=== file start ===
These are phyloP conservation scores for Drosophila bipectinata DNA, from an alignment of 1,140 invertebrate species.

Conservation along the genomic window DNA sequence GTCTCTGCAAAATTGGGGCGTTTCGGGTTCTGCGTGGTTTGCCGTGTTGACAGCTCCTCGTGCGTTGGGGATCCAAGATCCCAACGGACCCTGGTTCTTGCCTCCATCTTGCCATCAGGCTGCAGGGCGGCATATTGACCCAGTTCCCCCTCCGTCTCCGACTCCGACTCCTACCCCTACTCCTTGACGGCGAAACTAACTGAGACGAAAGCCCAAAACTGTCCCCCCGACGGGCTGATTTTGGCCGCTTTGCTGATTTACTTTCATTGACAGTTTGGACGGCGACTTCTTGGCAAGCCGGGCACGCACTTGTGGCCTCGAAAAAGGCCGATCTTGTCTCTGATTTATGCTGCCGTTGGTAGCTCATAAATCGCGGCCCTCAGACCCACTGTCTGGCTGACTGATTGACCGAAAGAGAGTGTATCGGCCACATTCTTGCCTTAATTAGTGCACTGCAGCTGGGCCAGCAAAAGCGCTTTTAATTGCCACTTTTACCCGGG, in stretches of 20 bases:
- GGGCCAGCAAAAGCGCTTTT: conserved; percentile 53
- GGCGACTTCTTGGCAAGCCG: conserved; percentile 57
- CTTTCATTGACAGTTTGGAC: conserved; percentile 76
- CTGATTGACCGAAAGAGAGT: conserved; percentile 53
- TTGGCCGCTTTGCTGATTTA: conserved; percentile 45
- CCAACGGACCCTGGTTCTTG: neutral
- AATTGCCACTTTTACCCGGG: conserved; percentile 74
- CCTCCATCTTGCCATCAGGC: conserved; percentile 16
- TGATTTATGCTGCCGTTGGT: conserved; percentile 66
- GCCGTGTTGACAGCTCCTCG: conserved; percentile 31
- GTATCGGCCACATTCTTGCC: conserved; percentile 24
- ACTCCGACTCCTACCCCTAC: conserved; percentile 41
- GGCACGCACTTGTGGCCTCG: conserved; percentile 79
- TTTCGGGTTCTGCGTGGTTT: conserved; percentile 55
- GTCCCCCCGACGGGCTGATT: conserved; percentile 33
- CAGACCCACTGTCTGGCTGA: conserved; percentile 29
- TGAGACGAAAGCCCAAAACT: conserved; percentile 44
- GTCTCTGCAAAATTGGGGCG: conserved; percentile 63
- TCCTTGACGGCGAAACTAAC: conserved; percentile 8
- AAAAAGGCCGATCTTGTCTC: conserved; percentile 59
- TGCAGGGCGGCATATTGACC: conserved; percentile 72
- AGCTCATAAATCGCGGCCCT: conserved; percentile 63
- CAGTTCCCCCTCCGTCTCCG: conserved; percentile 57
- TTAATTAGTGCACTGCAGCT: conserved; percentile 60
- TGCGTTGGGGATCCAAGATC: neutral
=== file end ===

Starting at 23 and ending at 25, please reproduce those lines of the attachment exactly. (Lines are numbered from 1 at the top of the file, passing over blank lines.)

- TGCAGGGCGGCATATTGACC: conserved; percentile 72
- AGCTCATAAATCGCGGCCCT: conserved; percentile 63
- CAGTTCCCCCTCCGTCTCCG: conserved; percentile 57